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Mitsubishi Nimbus Car Review
Mitsubishi has updated the image of the 1998 UG Nimbus in an obvious move to bring it closer to that of its competitors. With eyes firmly fixed on attaining at least third position on the people mover sales chart, Mitsubishi aims to sell 100 of the new UG model per month.
Now longer and wider, with an increase in head, leg and shoulder room, plus a higher equipment level, the new Nimbus is claimed to be the cheapest, and one of the best equipped people movers on the market. Its main competition comes from Toyota's Tarago and Spacia, Honda's Odyssey, Mazda's MPV and Chrysler's Voyager.
There is only one model of the Nimbus and it is available with either manual transmission at $35 990, or $37 990 for an automatic version. A package option for an extra $1550, including a passenger air bag and ABS, is the only extra available.
The 2.4 litre SOHC 16 valve engine is a carry-over from the previous model, with some small modifications to make it quieter and smoother whilst improving its performance.
Although the manual transmission is unchanged, Mitsubishi's 'Smart Logic' transmission is used in the automatic version. This unit not only matches the right gear and shift pattern to the existing road conditions, but also adapts its operation to individual operators, after learning their driving style. The selector lever for both transmissions is mounted on a separate console that protrudes from the centre of the dash.
The McPherson strut front suspension is now mounted on a newly designed sub-frame to reduce road noise and improve frontal impact absorption. Minor modifications to the rear trailing arm suspension are designed to increase wheel travel, and improve ride and handling.
Larger road wheels have been fitted to the Nimbus, increasing the diameter by one inch and the width by half an inch. This has enabled the use of larger brakes on the front and rear, incorporating a load sensing valve, increased power assistance and optional ABS.
A driver's airbag is standard on the Nimbus and a passenger airbag is part of the packaged option previously mentioned. The new body style combines additional rigidity with driver's knee protection, redesigned collapsible steering column and relocated fuel tank, enhancing the occupants' overall safety level. An electronic engine immobiliser prevents the Nimbus being driven without its original key.
The UG Nimbus has a bold and more angular appearance than its predecessor, with a higher bonnet line and a steeply raked windscreen. The additional body width and repositioned gear selector, allows a walk-through passage between the front and second row seating. The 50:50 split in the back cushion of the second row bench-type seat, facilitates easy entry to the third row seating. Head room throughout the cabin is excellent, as is leg room in the front and second row seats. However, leg room in the third row could be restricted if the centre seat is right back.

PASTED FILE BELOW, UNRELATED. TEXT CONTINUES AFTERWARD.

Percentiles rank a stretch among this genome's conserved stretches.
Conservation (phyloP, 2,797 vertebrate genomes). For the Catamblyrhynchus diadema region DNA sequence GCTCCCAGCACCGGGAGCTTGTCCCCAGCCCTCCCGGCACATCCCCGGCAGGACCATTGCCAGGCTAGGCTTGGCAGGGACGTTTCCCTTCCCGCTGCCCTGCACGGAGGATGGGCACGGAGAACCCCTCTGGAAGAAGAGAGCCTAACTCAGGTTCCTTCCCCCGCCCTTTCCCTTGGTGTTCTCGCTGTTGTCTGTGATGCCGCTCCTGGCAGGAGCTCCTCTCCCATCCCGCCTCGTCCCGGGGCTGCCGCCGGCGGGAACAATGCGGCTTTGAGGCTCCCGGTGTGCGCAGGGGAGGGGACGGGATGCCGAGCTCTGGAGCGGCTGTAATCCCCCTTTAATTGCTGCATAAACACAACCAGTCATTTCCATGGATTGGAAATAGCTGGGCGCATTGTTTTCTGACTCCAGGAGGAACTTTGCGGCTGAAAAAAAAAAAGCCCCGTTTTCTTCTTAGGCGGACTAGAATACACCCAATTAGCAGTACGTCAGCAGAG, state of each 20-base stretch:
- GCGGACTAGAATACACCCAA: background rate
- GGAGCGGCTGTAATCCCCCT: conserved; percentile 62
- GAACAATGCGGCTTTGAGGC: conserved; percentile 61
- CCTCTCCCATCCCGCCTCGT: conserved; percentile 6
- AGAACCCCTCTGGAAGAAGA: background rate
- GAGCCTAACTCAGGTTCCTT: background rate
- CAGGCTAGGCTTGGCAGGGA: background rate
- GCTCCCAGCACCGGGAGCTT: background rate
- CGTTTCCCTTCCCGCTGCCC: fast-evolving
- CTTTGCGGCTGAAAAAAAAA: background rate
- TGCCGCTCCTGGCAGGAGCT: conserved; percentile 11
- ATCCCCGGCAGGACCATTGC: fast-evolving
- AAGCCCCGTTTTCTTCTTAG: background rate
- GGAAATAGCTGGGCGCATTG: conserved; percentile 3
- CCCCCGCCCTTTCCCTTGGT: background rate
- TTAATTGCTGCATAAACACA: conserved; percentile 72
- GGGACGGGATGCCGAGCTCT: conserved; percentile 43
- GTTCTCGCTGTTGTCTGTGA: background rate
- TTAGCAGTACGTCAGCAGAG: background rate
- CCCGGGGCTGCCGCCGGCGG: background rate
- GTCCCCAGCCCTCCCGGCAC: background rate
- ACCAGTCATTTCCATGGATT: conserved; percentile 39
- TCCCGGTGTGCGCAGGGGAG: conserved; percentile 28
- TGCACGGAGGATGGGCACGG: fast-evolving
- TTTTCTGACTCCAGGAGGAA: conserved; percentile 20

Although good lateral support is provided in the front seats, the second and third row seats are more bench-like and less comfortable. Air flow in the rear compartment is limited, as the rear side windows do not open.
There is an abundance of storage space and cupholders in the doors and side panels, and although there is limited luggage space in the rear, this can be increased by sacrificing the removable third row seating.
The on-road performance of the Nimbus is quite impressive, with all controls placed within easy reach of the driver, although the handbrake lever is too close to the driver's seat cushion. Rear vision is restricted by the rear seat head restraints, although there is a narrow path of vision through the centre.
The ride and handling characteristics of the Nimbus are an improvement on the previous model, offering a good compromise of comfort and cornering ability. The adaptive automatic transmission was smooth and positive in all situations, and the larger brakes provided confident fade free operation in our performance testing.
Access for servicing in the engine compartment is quite reasonable, with service intervals set at 15 000 km or twelve months. Manufacturers warranty extends for three years or 100 000 km.
The restyled bold image of the UG Nimbus makes it less of a compromise vehicle than the previous model, and should therefore be more competitive in its field. Its high level of performance and driveability, coupled with its flexible seating arrangements, make it worthy of consideration as a family wagon for up to seven people.
Test vehicle supplied by Mitsubishi Motors Australia Limited
Ride & handling
|Country of manufacture||Japan|
|Warranty||3 years, 100 000 km|
Manual & auto
|Number of cylinders||4|
|Engine size||2.4 L|
|Induction||Multi-point fuel injection|
|Claimed max power (kW)||96 kW @ 5000 rpm|
|Claimed max torque (Nm)||210 Nm @ 4000 rpm|
|Wheel size||15 "|
|Type||Yokohama Aspec / 205/65R15|
|Turning circle (measured)||11.6 m|
|Width (including mirrors)||2020 mm|
|Fuel capacity||63 litres|
|Max towed mass (trailer plus load)||1200 kg|
NRMA Theft Rating
|Points on scale 0 - 120 (high score is best)||72|
Acceleration - Test results
|50 - 80km/h||5.3 secs|
|60 - 100km/h||7.6 secs|
|0 - 80km/h||8.6 secs|
|0 - 100km/h||13 secs|
|Best recorded during testing||9.6 L/100km|
|Worst recorded during testing||11.1 L/100km|
|Average on test||10.1 L/100km|
|Distance to stop (from 80km/h)||32.4 metres|
|Interior noise at constant 80km/h||65 dB(A)|
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